Chapter 41 continues
The story so far: Anger builds among the grief-stricken strikers.
In the field bunker, Katka and the strike force — now consisting of six members, not seven — met to plan Milo’s funeral. A few of the Wobbly leaders from headquarters joined the local leaders and the space was physically cramped and hot. The overwhelming sadness took up even more space than the bodies, making the field bunker seem all the more claustrophobic. “Any luck?” Adeline asked Sam Scarlett.
“’Fraid not, ma’am. I sent men to every church from Ely to Grand Rapids. No priest is willing to risk offending the company by performing the mass.”
Katka wished Father Leo were here. He would have done it. “We can’t wait any longer,” Katka said. “With this heat … his body won’t do well.” And so they planned the funeral themselves. It would take place four days after the murder, on Monday, June 26, at the Socialist Opera Hall in Virginia.
By Saturday, the first throng of reporters arrived in Biwabik and the neighboring towns. It seemed to Katka that every newspaper in the country was now covering the story. Across the nation, thousands of ironworkers went on strike in a show of solidarity. Sentiments were changing worldwide in favor of the strikers. Sheriff Turner and Mr. Augustine Stone decided to change the image of his deputized thugs. He made all of his newly sworn-in deputies get a shave. He instructed them to be on their best behavior. “Arrest no one. If anyone asks, remember to tell them that Milo Blatnik was a socialist anarchist who fired on U.S. deputies.”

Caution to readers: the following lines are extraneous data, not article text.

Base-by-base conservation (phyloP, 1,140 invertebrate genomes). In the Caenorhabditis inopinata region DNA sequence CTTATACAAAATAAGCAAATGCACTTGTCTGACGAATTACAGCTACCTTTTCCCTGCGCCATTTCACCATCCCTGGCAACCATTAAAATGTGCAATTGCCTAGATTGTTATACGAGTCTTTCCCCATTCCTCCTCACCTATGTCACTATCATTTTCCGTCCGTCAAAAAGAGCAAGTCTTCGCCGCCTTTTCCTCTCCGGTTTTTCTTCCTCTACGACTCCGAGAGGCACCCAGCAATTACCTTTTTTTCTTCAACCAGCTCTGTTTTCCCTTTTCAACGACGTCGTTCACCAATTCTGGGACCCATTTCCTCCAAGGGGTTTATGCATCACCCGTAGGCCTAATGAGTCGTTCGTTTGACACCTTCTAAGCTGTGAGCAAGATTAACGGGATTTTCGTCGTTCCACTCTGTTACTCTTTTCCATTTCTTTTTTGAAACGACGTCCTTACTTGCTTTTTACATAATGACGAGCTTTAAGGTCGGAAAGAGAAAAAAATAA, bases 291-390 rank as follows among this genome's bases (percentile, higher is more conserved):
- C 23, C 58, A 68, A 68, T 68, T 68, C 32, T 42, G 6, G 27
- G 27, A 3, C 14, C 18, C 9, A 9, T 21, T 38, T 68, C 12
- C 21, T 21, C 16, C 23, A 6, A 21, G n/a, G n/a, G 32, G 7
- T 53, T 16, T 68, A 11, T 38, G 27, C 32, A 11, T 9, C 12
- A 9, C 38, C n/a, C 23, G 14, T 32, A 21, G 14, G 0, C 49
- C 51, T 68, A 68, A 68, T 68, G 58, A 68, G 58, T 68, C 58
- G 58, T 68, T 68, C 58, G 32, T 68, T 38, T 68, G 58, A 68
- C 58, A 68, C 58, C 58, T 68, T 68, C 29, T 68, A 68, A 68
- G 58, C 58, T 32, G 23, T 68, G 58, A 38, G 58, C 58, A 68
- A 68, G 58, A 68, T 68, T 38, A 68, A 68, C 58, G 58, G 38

Katka expected a large crowd, but she never imagined that Milo’s funeral would draw as many as it did. When she arrived early with Lily, baby Gregor, Anton and the other boarders, the hall was already packed. They moved expediently to the front of the hall and slipped into the second row, which was reserved for immediate family. The Zalars were already there with their children. Paul was seated on the other side with Andre the Bulgarian, Carlo Tresca and a few other organizers. Katka caught his attention and gave him a wan smile. He put his hand on his heart. She wished she could sit next to him. She wished he could hold her hand through this, keep her strong. But Paul insisted they keep their distance now, more than ever. Nothing was safe anymore. Although the funeral was not set to begin for another forty-five minutes, Ana Zalar was crying. Leo had his arm around her. “There, there,” he said. “Milo’s in the good place now. He’s with the Virgin. Don’t let the children see you cry.”
An hour later, the funeral began. Not only was the opera hall packed, but the streets surrounding the hall were filled. Katka heard later that more than three thousand people from all across the Range and the state had assembled to pay respects to Milo.
Finally, Sam Scarlett rose to speak. The hall grew dead silent. Eventually, that silence seeped into the streets. The heat had finally broken and the sun was more forgiving to those who stood underneath her rays, unable to hear the funeral speeches. A breeze blew steadily through the crowd. Inside, Sam Scarlett’s words ebbed and flowed like the tide. “It was this simple, intelligent man,” Katka heard him say, “Milo Blatnik, who began this strike. This one man united us all. Never forget the efforts of one man with a yearning for justice can change the world. This one man, Milo Blatnik, had the courage to inspire thousands. He knew he deserved better, he knew you deserved better and he was willing to do anything it took to make that happen. He gave his all to ensure the right to a decent wage with safe working conditions. What did he get in return? Two bullets. One in his jaw, the other in his gut.”
Tomorrow: Chapter 41 continues.